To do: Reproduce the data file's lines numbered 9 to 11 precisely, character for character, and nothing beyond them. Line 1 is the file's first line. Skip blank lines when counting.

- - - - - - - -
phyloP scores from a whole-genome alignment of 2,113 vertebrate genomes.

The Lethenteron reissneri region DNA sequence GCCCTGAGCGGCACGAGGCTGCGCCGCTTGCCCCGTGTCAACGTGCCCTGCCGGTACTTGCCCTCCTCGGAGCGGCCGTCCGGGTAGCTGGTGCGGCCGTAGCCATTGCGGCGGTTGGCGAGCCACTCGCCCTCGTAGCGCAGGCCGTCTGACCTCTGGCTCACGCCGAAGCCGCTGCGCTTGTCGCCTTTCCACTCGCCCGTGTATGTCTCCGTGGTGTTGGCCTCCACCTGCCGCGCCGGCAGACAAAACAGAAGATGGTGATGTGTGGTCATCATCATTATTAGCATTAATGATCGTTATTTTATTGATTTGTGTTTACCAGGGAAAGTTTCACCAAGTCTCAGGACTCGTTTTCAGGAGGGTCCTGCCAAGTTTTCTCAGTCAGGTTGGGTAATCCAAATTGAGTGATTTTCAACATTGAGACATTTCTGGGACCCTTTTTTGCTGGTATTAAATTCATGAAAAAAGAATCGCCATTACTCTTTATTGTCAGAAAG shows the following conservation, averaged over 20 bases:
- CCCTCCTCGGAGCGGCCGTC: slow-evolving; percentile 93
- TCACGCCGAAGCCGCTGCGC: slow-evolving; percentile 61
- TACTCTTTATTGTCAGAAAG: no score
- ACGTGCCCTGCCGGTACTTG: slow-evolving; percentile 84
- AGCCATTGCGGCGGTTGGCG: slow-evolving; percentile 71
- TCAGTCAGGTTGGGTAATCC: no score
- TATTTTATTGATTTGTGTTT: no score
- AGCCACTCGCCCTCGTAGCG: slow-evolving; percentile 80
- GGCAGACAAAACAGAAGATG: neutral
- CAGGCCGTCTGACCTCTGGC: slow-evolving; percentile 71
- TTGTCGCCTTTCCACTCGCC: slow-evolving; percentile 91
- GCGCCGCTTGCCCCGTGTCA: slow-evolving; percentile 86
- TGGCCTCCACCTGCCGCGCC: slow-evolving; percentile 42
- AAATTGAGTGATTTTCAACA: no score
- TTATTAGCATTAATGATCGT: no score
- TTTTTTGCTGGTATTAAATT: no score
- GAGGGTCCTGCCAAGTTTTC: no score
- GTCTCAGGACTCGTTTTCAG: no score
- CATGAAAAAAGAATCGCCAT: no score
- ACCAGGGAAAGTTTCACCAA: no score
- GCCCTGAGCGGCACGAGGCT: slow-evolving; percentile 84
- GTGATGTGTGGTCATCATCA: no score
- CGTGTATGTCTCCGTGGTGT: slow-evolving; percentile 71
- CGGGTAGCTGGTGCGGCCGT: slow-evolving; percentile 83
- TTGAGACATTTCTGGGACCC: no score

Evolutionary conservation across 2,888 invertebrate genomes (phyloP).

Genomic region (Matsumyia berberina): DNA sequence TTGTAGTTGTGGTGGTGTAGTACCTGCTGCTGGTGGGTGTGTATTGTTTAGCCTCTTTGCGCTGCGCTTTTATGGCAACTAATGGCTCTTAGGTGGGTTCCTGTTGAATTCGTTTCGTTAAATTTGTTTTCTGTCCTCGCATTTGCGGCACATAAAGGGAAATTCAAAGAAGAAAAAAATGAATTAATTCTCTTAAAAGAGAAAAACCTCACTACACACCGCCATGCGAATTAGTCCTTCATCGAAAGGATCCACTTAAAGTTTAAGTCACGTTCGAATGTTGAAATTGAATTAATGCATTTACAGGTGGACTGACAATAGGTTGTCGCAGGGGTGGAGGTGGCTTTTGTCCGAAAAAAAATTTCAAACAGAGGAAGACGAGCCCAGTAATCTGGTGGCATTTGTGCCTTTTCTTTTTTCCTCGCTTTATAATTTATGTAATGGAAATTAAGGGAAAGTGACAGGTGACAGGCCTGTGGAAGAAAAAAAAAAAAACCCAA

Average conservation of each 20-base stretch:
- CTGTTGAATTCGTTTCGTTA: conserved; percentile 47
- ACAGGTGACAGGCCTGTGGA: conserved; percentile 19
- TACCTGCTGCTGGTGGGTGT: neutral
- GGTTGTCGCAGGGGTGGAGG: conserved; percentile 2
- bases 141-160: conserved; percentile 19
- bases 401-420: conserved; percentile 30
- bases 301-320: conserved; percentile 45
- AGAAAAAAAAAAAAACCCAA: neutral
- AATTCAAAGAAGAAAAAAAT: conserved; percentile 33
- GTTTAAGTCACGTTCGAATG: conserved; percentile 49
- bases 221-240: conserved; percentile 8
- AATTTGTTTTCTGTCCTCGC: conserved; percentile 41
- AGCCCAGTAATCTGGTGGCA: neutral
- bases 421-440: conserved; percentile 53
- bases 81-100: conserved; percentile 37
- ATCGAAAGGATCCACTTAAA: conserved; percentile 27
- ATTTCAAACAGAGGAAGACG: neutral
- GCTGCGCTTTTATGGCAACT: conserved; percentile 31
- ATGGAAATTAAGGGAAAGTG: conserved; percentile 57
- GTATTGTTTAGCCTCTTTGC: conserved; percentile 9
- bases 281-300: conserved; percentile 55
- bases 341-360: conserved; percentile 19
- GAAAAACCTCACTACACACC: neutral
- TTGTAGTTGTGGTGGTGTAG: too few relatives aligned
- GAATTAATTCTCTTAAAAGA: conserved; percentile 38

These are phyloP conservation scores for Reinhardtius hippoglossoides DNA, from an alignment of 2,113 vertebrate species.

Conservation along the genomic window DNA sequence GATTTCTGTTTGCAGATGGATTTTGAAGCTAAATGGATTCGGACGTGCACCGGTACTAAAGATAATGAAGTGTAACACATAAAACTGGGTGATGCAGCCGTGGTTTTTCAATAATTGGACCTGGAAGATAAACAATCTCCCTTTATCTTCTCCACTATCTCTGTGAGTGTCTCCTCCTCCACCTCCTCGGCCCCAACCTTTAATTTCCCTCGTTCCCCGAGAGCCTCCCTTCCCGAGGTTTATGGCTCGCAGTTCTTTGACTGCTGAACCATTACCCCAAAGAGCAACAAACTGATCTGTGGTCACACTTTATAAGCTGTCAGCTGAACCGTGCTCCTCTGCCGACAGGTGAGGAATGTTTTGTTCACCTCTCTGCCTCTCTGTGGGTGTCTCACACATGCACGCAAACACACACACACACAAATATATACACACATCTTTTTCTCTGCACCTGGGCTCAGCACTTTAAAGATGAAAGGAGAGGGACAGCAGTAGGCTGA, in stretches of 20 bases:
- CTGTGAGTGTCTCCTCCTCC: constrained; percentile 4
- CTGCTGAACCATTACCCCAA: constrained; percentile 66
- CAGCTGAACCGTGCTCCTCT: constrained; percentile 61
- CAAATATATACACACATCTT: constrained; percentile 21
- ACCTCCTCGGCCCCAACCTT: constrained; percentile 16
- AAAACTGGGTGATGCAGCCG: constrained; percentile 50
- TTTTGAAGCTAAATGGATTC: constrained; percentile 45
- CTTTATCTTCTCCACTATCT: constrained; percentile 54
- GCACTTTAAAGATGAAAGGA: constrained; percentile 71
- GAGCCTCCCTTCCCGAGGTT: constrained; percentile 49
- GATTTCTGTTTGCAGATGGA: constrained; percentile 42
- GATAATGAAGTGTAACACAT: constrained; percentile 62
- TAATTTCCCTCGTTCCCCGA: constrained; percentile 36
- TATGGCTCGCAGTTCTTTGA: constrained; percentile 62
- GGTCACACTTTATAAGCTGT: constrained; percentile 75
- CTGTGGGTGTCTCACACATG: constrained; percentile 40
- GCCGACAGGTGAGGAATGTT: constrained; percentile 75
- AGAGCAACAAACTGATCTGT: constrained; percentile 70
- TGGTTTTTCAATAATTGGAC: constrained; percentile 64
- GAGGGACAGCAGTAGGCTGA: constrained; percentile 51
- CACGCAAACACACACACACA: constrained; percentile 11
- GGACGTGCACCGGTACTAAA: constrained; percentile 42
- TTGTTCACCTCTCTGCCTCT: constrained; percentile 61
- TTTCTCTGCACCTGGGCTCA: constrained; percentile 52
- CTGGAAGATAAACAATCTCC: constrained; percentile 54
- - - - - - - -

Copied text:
- TATTTTATTGATTTGTGTTT: no score
- AGCCACTCGCCCTCGTAGCG: slow-evolving; percentile 80
- GGCAGACAAAACAGAAGATG: neutral